Anyone over the age of seven (at the outside) knows the difference between right and wrong, between honorable and dishonorable, between worthy and worthless. We know it. We’ve lived it. We’ve learned it. That knowledge is now part of our DNA.

All we have to do now in order to become the person God has been trying to make of us our whole lives is to finally and thoroughly accept the fact that we were born to be persons of integrity. That that’s why we were created in the first place. That the only one getting in the way of our being that person is us.

In order to become a person who possesses true integrity, all any of us have to do is accept the fact that the only thing stopping us from becoming a person of integrity is the ever-subtle, ever-seductive desire for any sort of exterior validation for being a person of integrity.

It’s the Zen of wisdom: once you want or think you have it, you’ve lost it.


If this angered you, you might further enjoy I, a Christian, Admit It: Atheists Have Been Right All Along

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  • Julie

    That reminds me of a story that may be apocryphal. Some western tourist was visiting Mother Teresa's mission in India and watched her as she bathed a leprous, dying man. He said "I have to tell you, I wouldn't do that for a million dollars." She replied, "No, neither would I."

    On the other hand, there was no shortage of exterior attention and affirmation coming her way.

  • That's a great MT anecdote.

  • I was brought up on black & white TV, and found the original BATMAN series simply awesome.

    Try comparing it to the sinister films with Jack Nicholson et al, and there is no comparison. The original scripts had no "dark side", good always triumphed over evil, and the script writers seemed to looking to endorse solid parental guidelines.

    A few months back I watched the original 1966 Batman film with Adam West and Burt Ward. It was FANTASTIC even 44 years later.


    It was based upon decency, and TRUTH.

    I am not surprised I find modern films so weak, they glamourise violence, sex, bad language and all that Satan can muster to turn men away from the creator, and towards depravity. All of it in the name of ART!

    Good films from The States these days? The only one I know of are The Nooma series by Rob Bell!


  • Oh by the way – I'm from 1958 too!

  • The heart of your post is very good and worth mulling over, but it doesn't apply to the Batman.

    The Batman is nuts. He's still working through childhood anger/abandonment issues. He's simply got the financial resources to indulge them instead of deal with them.

    Superman would have been a better hero to refer to.

  • mark

    So, as I see it, you're saying that ALL preachers who weekly, or even daily, climb up into their pulpits to spread the word of Jesus and, entirely coincidentally, of course, to bask in the admiration of their flocks aren't really believers.

    And, especially, those like Jimmy Swaggert, D. James Kennedy, Earnest Aingley, Oral Roberts, Billy Graham, etc., who regularly step in front of the television cameras to pass on the message and, oddly enough, take in millions of dollars yearly are more of the same.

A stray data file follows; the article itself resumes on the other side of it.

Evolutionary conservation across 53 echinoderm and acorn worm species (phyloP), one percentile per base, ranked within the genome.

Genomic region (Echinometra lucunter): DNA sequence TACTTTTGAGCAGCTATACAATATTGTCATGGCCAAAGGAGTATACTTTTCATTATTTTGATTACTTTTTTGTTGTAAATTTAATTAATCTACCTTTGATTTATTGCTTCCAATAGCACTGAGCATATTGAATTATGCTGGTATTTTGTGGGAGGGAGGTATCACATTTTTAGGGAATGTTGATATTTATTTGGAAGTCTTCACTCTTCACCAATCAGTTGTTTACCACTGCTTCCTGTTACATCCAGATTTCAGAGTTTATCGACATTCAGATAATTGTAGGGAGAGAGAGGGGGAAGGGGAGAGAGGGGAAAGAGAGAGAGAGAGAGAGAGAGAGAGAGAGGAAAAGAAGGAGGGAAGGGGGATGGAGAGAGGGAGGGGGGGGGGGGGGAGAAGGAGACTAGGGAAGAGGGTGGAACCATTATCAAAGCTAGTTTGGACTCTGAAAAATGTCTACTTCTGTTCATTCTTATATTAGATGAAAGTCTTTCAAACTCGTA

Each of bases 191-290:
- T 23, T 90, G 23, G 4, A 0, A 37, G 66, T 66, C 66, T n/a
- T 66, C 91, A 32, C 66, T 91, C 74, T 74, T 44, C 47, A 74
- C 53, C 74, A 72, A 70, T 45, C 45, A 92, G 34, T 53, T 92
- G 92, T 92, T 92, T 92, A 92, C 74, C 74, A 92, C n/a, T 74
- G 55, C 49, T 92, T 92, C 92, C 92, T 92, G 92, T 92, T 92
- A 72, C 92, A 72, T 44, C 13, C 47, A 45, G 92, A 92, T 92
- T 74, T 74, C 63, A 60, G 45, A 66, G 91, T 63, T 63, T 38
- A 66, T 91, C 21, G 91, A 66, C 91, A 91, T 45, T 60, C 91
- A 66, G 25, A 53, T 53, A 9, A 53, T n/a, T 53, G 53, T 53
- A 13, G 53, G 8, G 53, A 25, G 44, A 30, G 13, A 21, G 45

AND that no-one has EVER lived at any time anywhere could be humanitarian, charitable, generous even, without believing in the Christian conception of GOD?


  • I'm glad you used The Batman. I agree that it needed to be somebody human.

    Here's what I wonder about, John. I am a writer, myself. I edit an alternative newsweekly in South Carolina, where I write a regular column. (Cultural commentary, reviews, musings, etc.) About four years ago, I converted to Christianity, and it changed my "writing life" entirely. Not only do I find myself drawn to different topics now, but I feel a real… calling?… to write "for God," I guess you'd say. No, that doesn't mean I often write about my faith (sadly, I don't have that luxury!), but it DOES mean it's important to me to please God with my work… to "glorify" Him, as they say. But I still find myself battling my old craving for reader approval. I can't help it. I still want my readers to love me! I want them to think I'm brilliant and funny and inspiring! I don't want to turn them off with my weird "religion" thing. So I have to work very hard to ensure that I'm not… cutting any corners or, I don't know, "selling out" for popularity, somehow. I have to keep reminding myself that I'm writing for God now, and that readers may not always agree with me, or even like me… and that's okay, as long as I'm being honest and writing from my heart. I notice that you respond, quite frequently, when readers disagree with something you've written. So I wonder – Do you recognize what I'm talking about, and do you ever struggle with it?

  • John, by what standard does the "all-knowing guy in the mirror" judge you? Does he bring that same harsh, unforgiving standard to bear on others? They will never measure up, and neither will you. We all fall short of God's law. This is why he manifested himself as the merciful son, Jesus Christ. It's another aspect of His nature. You might not be forgiving, but He is. Seeking his favor is not the same as seeking the world's.

  • You've hit upon the informing dynamic/tension of my whole career.

  • I too am a writer for an online weekly here in South Carolina. I am fortunate that I cut my writing teeth at a smaller print publication and learned about writing devotional style pieces. Some were good in my opinion, some not so good. I enjoyed writing the analogies most of all.

    These days I write from my heart, and don't make it a secret that it is God who I follow. Even though my topics are secular based, I do put my faith into perspective in the topics I am fortunate to write about. You are right it is hard to maintain that dynamic/tension thing. We writers want people to read our work and like it well enough to read more, but we Christians who also write want to ensure that any recognition or reader base doesn't get to our heads. It is a tough balance act indeed. Yet I suspect we keep writing anyway, because we feel we must.